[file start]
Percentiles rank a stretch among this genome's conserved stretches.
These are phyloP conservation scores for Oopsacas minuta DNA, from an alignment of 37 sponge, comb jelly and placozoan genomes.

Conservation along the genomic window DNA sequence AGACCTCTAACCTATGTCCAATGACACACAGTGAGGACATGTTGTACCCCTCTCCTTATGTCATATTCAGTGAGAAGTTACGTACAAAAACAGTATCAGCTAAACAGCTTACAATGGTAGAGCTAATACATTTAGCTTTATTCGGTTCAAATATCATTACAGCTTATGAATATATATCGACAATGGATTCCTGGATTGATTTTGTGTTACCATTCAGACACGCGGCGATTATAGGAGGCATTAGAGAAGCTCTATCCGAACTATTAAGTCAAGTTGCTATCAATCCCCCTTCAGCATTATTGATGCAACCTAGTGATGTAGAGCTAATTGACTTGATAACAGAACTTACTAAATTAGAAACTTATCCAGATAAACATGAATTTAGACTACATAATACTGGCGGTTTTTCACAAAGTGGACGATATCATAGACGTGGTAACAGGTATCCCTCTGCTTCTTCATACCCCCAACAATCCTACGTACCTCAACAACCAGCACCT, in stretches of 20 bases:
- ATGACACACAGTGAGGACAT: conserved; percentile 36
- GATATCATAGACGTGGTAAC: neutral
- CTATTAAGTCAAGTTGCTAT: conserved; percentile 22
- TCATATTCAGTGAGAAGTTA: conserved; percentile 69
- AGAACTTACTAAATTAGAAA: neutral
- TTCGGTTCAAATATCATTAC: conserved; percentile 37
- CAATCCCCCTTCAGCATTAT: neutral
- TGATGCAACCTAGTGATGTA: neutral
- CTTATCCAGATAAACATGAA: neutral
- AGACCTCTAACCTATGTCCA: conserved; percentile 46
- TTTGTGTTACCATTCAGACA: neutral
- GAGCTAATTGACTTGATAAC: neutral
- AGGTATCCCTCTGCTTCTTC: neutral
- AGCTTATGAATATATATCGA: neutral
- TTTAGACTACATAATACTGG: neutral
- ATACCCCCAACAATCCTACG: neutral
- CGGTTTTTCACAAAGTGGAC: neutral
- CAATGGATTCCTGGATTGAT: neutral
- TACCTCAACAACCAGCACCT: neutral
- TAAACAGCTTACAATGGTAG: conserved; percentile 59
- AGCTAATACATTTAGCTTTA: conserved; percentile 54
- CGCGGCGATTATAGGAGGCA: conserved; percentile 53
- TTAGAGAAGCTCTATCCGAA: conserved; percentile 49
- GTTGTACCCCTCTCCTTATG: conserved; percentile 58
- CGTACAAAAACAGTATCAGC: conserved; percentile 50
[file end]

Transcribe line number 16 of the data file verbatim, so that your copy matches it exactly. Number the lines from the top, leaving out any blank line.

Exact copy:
- AGGTATCCCTCTGCTTCTTC: neutral